There was no flashy start for St. Paul & The Broken Bones, but the band opened their 90-minute performance with an instrumental jam session before their lead singer, Paul Janeway, graced the stage. As the band came to rise, the group was known for wearing their Sunday best, donning suits for the entirety of their set. Following the release of their second album, Sea of Noise, Janeway would enter the stage with a cape before shedding that later in the performance. Friday night, though, the entrance was a little more subdued as Janeway wore a tracksuit, which undoubtedly had to be more comfortable than the suits. Even still, the Nashville audience roared as Janeway was introduced to the crowd.

While the prior two acts had the fans on their feet dancing, Janeway took an extra step and ventured out into the crowd early into St. Paul & The Broken Bone’s set. As the band performed the opening notes of “Sanctify,” Janeway made his way to the lawn portion of Ascend Amphitheater, high-fiving fans along the way as many reached for their phones to record the moment. Janeway then directed his way to the soundboard, where he attempted to get to a vantage point where he could see the entire crowd. Though he tried, Janeway made his way to the front row of the seated portion of the venue, standing on a chair and singing to the Nashville crowd. It made for a fun moment, one that the audience was talking about as they exited the amphitheater. 

That wouldn’t be the only time that Janeway would have crowd interaction. The St. Paul & The Bones’ singer has been famous for letting the music take over and dictate his moves. During the encore, the group performed “Grass is Greener,” and the final verse saw Janeway fall to his knees. He then reached out to grasp the hands of fans in the front row, making for a touching moment. Once Janeway reached his feet, he was met with an enormous ovation as he wiped away tears from his eyes.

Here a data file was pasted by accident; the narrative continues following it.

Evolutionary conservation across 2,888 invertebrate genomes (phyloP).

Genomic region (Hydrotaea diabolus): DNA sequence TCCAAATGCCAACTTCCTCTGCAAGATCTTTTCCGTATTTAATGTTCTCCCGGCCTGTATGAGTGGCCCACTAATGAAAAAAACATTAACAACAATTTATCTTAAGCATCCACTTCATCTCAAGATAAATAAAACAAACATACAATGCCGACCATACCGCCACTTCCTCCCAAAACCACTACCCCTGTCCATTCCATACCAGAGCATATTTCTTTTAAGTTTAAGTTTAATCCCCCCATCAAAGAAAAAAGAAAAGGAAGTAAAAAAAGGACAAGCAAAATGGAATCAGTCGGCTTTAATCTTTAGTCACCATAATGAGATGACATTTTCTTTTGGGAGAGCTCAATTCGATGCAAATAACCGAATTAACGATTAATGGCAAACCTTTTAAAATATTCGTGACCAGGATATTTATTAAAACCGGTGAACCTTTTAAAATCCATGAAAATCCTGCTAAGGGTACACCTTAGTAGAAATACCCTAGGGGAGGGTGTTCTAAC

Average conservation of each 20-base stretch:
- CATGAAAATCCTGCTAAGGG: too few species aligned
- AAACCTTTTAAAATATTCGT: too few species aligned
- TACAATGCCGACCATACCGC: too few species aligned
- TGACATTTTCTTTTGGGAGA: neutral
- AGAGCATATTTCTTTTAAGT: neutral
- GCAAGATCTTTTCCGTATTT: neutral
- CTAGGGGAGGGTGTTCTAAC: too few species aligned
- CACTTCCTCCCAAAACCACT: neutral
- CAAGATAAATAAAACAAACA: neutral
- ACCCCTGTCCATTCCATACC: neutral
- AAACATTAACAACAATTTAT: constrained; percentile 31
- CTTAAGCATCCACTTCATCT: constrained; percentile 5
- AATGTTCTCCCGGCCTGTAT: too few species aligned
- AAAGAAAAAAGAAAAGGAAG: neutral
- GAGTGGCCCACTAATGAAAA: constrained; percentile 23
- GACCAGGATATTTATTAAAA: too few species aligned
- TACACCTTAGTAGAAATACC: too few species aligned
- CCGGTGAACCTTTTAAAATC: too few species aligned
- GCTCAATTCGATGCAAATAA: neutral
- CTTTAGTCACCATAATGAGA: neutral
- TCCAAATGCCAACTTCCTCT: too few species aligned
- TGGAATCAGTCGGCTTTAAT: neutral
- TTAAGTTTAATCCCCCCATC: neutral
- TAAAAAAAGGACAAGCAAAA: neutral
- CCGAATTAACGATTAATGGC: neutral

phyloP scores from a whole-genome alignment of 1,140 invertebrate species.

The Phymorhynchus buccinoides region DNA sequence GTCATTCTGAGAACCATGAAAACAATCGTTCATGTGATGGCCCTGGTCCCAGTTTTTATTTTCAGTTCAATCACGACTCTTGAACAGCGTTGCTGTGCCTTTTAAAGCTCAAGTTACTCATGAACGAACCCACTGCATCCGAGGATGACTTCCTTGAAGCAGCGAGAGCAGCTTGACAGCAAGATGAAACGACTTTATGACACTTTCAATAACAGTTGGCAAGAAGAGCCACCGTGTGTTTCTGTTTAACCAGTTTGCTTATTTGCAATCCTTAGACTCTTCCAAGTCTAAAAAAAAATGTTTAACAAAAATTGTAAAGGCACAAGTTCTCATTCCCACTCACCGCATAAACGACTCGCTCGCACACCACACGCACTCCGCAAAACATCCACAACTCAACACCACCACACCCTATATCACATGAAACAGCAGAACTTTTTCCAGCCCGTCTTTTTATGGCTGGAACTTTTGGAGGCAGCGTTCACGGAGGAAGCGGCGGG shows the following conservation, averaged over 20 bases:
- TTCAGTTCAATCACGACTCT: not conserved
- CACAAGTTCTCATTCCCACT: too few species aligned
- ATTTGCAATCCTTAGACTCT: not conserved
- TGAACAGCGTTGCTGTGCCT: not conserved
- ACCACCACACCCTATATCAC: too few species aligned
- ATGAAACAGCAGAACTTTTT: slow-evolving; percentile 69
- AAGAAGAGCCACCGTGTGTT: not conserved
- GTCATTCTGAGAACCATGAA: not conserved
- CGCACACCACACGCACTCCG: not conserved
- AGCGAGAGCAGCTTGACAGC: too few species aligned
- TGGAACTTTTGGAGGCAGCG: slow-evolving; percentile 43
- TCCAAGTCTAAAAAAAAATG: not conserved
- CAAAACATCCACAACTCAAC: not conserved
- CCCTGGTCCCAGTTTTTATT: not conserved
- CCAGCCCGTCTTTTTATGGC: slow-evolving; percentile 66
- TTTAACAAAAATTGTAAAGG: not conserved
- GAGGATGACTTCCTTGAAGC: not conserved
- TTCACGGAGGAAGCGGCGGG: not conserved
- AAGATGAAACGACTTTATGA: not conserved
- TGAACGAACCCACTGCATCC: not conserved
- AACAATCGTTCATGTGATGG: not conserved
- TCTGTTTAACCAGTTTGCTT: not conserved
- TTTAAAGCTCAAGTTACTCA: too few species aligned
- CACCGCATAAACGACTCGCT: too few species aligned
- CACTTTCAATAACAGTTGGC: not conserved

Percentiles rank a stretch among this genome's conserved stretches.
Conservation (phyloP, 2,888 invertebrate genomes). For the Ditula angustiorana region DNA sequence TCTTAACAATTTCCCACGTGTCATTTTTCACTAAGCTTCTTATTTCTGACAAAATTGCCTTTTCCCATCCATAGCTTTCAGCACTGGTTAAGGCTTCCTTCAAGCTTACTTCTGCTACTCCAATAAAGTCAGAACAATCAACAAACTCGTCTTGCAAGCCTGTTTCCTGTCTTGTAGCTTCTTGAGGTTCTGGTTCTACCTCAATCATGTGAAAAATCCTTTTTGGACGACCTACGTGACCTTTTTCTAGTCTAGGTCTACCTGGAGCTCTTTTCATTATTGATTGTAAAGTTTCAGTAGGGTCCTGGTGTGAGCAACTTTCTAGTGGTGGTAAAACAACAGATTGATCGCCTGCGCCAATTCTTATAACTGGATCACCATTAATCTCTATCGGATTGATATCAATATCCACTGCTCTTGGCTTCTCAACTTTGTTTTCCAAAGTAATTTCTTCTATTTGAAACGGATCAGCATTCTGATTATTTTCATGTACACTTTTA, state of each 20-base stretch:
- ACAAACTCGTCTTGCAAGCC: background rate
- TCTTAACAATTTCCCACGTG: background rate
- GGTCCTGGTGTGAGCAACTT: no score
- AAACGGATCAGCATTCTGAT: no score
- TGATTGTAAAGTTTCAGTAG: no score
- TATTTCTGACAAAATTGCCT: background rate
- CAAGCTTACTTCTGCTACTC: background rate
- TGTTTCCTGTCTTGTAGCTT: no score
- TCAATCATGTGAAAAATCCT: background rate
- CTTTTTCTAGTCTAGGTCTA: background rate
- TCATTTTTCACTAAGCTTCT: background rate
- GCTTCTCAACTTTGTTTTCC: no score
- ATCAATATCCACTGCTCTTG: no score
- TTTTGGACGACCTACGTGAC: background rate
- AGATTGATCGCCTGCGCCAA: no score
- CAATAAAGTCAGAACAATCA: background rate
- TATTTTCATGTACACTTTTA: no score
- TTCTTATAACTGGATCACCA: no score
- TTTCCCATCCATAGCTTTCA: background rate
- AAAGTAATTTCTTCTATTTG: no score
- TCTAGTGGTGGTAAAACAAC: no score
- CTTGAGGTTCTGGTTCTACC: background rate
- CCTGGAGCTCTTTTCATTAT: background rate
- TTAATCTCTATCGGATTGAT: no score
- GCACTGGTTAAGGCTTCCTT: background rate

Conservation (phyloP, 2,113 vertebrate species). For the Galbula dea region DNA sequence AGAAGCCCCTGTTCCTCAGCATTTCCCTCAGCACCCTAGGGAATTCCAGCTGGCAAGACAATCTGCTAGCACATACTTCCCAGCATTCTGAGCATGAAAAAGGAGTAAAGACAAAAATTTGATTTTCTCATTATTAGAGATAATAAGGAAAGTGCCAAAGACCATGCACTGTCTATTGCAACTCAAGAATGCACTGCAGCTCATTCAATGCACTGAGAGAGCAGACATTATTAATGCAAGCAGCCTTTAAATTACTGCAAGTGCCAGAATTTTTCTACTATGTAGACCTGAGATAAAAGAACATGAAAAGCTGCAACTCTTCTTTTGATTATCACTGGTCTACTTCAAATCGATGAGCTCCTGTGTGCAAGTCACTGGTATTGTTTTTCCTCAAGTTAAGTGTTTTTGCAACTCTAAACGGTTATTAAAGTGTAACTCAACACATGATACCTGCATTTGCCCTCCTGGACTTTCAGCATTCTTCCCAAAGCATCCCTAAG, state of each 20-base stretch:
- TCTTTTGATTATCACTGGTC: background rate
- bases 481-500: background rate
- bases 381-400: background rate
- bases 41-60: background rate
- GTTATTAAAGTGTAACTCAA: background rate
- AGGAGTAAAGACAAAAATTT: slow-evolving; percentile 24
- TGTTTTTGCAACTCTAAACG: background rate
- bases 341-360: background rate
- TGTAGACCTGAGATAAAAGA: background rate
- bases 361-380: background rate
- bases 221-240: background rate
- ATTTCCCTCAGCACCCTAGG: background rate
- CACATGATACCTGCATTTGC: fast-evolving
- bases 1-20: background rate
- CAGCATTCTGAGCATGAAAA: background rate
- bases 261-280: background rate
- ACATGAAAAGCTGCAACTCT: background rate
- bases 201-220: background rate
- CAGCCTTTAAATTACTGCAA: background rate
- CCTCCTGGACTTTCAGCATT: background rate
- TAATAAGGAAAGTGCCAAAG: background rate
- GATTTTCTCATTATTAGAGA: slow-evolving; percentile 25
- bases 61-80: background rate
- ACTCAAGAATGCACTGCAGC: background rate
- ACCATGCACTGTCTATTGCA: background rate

One of the special things about this performance is that every member of St. Paul & The Broken Bones was able to showcase their talents. While great, there were moments through the set when the crowd wanted to hear from the group’s lead singer. After all, Janeway possesses a unique voice that bassist Jesse Phillips has described as containing an “earth-shaking soulful” sound. So, while Janeway allowed the other group members to step into the spotlight, it was clear Nashville wanted more vocals.  

Thankfully for those fans, they got precisely that during the three-song encore that the band performed. The band concluded their stage time with fan-favorite, “Call Me,” which had Ascend Amphitheater dancing. As the final notes rang through, St. Paul & The Broken Bones waved goodbye and received quite the sendoff as many fans were on their feet, some hoping and shouting for one more tune. Unfortunately for those audience members, it didn’t happen as the house lights turned on, signaling the night’s end. 

Website  Facebook  Twitter

Website  Facebook  Twitter

Website  Facebook  Twitter

Website  Facebook  Twitter

About Zach Birdsong 40 Articles
A current communications specialist with a background in journalism, where he served as a multiple award-winning newspaper editor, photographer and designer. In eight years, he received 18 awards from the Tennessee Press Association, the majority of which stems from his photography. He's also been fortunate enough to have had photos used by publications around the world including Rolling Stone, People Magazine, The Today Show, Vanity Fair, Vogue Magazine, The Wall Street Journal and more.